For several years, Taco Bell held the largest market share for Mexican fast food. The chain restaurant was the reference point for what the average American considered to be convenient Mexican cuisine. For the record, you haven't eaten real Mexican fast food unless it consisted of homemade tortillas and fresh salsa (yes, I'm from south Texas)!

So, how did Chipotle disrupt the Mexican fast-food scene? Founder Steve Ells, a graduate of The Culinary Institute of America, decided to compete on quality instead of price. Ells saw an opportunity to introduce Americans to a fresher, more vegetable-focused form of Mexican food.

Aside from Chipotle's penchant for cheeky one-liners, the company has differentiated itself by branding itself as a trustworthy provider of high-quality ingredients. Chipotle may be a fast-food restaurant, but it doesn't want its customers to feel like they are having a typical fast-food experience.

Chipotle stays on-brand by asking itself: How can we create a down-to-earth, quality experience?

3. Dollar Shave Club

Dollar Shave Club is another brand centered around the promise of "simplicity." Much like our mobile app banking example, Dollar Shave Club saw the potential for simplifying an archaic process. After identifying the purchasing of high-quality razors as a begrudgingly executed task for men, Michael Durbin developed an alternative. For as little as $1 per month, Dollar Shave Club would deliver premium razors by mail.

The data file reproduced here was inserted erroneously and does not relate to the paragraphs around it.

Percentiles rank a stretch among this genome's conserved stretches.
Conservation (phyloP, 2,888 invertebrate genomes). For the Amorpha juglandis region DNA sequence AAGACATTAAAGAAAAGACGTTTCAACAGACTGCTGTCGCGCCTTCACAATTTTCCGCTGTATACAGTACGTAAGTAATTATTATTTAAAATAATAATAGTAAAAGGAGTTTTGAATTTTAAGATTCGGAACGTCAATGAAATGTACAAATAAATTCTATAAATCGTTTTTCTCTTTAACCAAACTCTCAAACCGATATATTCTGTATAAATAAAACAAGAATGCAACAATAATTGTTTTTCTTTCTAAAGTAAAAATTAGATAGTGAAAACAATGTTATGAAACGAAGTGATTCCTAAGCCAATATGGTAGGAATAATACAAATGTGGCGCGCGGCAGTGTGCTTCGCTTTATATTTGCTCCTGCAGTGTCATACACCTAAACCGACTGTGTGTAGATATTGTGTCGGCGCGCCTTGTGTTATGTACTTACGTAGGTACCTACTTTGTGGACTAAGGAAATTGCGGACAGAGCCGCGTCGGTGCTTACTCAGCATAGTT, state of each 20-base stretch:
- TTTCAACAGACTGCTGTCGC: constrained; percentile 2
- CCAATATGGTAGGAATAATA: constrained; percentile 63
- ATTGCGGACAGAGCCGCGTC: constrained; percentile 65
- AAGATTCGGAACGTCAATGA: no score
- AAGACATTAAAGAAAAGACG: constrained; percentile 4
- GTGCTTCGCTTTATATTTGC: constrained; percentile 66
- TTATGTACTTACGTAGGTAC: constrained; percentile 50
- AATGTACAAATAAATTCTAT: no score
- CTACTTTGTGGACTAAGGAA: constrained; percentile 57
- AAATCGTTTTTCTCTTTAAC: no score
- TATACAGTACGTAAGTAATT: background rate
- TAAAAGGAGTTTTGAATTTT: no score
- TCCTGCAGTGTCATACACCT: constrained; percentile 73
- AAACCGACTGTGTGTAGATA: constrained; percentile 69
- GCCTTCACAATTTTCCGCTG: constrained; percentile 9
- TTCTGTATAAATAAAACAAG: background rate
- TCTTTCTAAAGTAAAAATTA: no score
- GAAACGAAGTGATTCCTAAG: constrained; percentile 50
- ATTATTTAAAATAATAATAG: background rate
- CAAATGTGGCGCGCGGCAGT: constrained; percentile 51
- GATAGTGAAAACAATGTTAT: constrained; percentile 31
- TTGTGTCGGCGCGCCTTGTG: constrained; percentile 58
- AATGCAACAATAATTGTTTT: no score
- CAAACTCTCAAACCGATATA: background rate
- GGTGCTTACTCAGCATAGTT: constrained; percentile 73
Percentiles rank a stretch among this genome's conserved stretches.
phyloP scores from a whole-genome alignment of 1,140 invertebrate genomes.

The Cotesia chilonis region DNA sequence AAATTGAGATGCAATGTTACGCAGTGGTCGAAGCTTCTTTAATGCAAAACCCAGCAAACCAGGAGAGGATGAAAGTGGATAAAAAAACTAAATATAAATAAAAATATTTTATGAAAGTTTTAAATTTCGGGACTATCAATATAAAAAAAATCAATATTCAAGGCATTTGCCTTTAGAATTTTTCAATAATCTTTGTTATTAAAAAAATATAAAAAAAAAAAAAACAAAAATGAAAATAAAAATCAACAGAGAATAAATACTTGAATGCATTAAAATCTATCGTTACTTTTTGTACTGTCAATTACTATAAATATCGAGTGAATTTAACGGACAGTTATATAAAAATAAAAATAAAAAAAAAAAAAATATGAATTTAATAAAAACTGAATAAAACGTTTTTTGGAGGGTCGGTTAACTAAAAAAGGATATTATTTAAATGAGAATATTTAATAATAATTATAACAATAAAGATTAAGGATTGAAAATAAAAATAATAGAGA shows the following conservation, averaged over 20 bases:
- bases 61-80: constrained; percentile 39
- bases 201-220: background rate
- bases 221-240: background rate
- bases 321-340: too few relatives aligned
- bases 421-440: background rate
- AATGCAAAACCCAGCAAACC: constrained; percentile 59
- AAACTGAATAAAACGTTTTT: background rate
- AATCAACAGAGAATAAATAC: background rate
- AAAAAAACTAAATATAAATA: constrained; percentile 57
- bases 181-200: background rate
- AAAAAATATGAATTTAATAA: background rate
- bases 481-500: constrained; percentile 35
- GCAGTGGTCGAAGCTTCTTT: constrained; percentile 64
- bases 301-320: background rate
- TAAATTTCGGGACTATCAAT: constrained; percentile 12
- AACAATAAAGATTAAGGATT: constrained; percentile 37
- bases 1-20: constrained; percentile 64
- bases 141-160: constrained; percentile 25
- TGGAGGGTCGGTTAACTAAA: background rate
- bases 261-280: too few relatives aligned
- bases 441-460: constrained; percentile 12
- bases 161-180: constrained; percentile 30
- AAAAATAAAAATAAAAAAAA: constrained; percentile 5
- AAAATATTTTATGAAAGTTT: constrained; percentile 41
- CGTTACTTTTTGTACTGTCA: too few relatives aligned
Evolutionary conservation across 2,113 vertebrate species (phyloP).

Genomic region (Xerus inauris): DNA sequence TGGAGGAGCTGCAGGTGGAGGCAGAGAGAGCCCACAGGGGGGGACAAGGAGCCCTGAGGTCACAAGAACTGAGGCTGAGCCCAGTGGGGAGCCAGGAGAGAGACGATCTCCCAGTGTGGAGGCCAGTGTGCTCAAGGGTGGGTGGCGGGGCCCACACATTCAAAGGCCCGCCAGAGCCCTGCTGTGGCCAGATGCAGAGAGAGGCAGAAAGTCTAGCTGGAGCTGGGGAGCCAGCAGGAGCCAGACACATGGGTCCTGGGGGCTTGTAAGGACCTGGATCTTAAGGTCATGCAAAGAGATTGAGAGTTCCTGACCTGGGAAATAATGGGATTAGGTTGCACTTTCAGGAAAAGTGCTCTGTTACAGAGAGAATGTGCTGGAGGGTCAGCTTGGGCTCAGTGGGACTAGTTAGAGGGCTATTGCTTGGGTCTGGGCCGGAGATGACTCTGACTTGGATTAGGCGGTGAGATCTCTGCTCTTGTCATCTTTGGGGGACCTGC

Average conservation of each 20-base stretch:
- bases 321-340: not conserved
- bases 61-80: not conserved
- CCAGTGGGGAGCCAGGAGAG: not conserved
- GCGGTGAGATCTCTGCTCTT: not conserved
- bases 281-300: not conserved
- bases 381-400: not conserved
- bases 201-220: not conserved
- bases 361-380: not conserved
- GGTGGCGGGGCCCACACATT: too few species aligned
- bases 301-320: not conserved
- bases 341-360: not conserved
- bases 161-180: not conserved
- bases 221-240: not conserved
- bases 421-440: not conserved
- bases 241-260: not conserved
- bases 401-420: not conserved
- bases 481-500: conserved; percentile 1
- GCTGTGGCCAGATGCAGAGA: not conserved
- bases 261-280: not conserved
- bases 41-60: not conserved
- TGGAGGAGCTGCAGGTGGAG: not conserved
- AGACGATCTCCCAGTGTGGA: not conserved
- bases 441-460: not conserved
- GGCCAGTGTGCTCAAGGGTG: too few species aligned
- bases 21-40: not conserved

In 2012, the company went viral because of a clever marketing video featuring Durbin. Whereas Simple Bank interprets simplicity as elegance, Dollar Shave Club exemplifies the brand attribute of honesty.

Dollar Shave Club stays on-brand by asking itself: How can we deliver a quality experience without taking ourselves too seriously?

4. Tesla


How does a business that consistently fails to meet production targets have a market cap of nearly $60 billion? It doesn't just sell a good product; it sells a vision. Tesla is known as much for founder Elon Musk's futuristic ideas as for its electric vehicles. Thus, the allure of purchasing a Tesla is participating in the next stage of human evolution.

Additionally, instead of marketing itself as a typical EV, Tesla appeals to the high-end consumer. The company is committed to producing both the fastest and most environmentally friendly EVs on the market. Case in point: Can your Toyota Hybrid go from zero to 60 mph in 2 seconds flat? The Tesla Model 3 also achieves an impressive 220 miles of range, while starting at only $35,000.

The company's brand strategy relies heavily upon delivering a premium customer experience. Musk himself is known for responding to customer tweets, asking his team to fix issues pointed out on Twitter.

Tesla stays on-brand by asking itself: How can we continually push the envelope to exceed expectations?

5. Whole Foods Market


Whole Foods originally entered the marketplace as the grocery store of choice for those preferring "organic and natural" food items. Several years later, the company's research identified "foodies" as a highly prized customer segment with untapped growth potential. Foodies are individuals who enjoy high-quality ingredients for the love of food.